Looking back at 2019, I am happy with my reading year. In addition to my usual reading,  I took on a number of challenges and enjoyed the books I read for each one. I love the journey of each challenge and the exposure to new authors, genres, and ideas that really expand my world.

Turning seventy years old felt like a big milestone and I wanted to celebrate it in some special way. So I put together a self-challenge called “EMBRACING SEVENTY.”  I created a 1949 list of books and movies– anything to do with 70. It turned out to be a fun research project. Here are the books I read, and the one movie from 1949 that my husband and I watched:

”WANDERLUST” was another self-challenge I put together this year in an effort to read more international literature. I read both children and adult books and liked the glimpses into other cultures. I will continue this challenge in 2020 and beyond.

For a second year in a row, I signed up for Adam’s 2019 OFFICIAL TBR challenge. Last year I read 4 books for his challenge, and this year I did the same. That’s 8 books that have been sitting on my bookshelf for far too long, so I’m happy to have been motivated to finally read them. Thank you, Adam, for hosting this challenge. I’ll miss it! Here’s my list of books read in 2019:

Dolce Bellezza’s JAPANESE LITERATURE Challenge always calls to me, and in 2019 I read one book and watched three Japanese films. Meredith always puts together a really classy challenge! My 2019 books and movies:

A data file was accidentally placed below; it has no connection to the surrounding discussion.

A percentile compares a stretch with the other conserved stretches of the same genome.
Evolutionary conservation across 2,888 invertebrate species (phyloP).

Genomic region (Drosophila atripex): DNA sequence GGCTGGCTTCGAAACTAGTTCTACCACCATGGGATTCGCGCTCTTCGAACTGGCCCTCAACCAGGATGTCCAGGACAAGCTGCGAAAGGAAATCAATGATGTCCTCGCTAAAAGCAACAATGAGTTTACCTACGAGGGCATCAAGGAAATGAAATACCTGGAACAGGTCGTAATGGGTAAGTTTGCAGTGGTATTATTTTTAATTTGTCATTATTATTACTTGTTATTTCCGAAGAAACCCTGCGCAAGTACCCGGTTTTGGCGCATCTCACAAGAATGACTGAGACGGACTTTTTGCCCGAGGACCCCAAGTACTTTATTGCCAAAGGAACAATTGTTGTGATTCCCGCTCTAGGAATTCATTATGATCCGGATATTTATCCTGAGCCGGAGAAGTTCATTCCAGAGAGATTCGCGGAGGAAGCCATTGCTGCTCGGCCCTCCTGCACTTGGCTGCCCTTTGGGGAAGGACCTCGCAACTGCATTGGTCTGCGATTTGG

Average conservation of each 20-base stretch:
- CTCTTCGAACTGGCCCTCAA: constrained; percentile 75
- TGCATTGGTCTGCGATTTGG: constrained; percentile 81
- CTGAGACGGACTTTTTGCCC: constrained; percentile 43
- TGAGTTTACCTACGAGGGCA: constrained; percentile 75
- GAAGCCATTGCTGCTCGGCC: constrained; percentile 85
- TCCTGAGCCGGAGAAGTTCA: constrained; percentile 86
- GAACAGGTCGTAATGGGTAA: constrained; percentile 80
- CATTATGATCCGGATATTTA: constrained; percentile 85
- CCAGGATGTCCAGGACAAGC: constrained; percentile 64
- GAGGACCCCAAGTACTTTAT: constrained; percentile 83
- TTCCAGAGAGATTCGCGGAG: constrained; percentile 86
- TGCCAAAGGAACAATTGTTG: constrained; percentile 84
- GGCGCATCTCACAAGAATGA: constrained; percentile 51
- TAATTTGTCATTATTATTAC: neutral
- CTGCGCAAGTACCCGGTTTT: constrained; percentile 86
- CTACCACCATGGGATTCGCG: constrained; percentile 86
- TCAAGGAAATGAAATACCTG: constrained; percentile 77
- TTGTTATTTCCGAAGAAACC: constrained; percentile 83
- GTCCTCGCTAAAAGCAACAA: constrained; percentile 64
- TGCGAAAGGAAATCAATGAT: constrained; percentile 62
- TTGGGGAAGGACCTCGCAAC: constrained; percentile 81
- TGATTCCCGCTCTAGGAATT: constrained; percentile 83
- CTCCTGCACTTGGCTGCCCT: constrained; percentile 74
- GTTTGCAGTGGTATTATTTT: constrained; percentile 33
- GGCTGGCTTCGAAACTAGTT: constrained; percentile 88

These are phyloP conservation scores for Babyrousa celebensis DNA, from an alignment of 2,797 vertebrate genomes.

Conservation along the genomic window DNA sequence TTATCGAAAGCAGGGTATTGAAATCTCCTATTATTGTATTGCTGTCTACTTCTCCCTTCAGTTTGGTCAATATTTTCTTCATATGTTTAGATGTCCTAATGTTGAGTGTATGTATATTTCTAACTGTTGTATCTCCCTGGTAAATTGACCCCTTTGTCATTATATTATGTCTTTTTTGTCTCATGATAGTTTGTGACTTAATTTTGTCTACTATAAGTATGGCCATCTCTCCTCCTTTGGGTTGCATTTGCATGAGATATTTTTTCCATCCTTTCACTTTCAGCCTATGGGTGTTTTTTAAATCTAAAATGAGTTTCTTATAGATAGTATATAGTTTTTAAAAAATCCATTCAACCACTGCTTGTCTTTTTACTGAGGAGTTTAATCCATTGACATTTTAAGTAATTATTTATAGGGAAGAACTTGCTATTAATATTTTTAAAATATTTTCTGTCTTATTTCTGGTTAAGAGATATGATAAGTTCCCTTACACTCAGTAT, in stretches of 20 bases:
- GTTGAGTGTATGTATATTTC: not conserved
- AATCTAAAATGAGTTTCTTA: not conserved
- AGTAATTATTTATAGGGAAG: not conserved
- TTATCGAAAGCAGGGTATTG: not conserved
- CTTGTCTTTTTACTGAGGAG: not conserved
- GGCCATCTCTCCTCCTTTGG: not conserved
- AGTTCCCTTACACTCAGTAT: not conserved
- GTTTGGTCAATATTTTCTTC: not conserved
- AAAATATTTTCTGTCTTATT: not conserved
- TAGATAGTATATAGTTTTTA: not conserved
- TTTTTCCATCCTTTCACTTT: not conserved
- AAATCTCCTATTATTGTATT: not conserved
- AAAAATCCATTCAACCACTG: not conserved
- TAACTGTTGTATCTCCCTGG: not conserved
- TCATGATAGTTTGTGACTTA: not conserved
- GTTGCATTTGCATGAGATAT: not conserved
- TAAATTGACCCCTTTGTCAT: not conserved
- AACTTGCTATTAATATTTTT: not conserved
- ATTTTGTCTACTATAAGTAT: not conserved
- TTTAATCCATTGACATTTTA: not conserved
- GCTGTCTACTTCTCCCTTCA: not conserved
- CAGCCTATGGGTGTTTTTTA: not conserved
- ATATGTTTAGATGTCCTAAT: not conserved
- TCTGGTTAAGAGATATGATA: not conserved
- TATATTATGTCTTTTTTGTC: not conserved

Films:

I had good intentions when I signed up for Rachel’s (@hibernatorslibrary) A YEAR of SHAKESPEARE Challenge this year. I was going to read three Shakespeare plays, but I ended up only reading one (which I enjoyed very much!). But I also read a lot of different books about that play, so it really was an immersive experience, and a lot of fun. Here’s what I read for this challenge:

A Shakespeare Comedy : The Winter’s Tale

READERS IMBIBING PERIL- XIV was a great challenge this fall! It’s one of my favorite challenges each year, and I enjoy it more and more each year!  I love mysteries and suspense novels, good book series and good TV mystery series, so I had lots of fun reading and watching movies!

PERIL the FIRST:

  1. The Lost One, by Mary Stewart
  2. The Little Sister, by Raymond Chandler
  3. Christmas in Absaroka County, by Craig Johnson
  4. Jane Eyre, by Charlotte Bronte
  5. The Religious Body, by Catherine Aird
  6. An Elderly Lady is Up to No Good, by Helene Tursten
  7. The Case of the Famished Parson, by George Bellairs
  8. Rose Cottage, by Mary Stewart
  9. The House on the Strand, by Daphne du Maurier
  10. Trouble in Nuala, by Harriet Steel
  11. Whiteout, by Ken Follett

PERIL on the SCREEN:

  1. 4:50 From Paddington
  2. Murder at the Gallop
  3. The Mirror Crack’d
  4. Murder Most Foul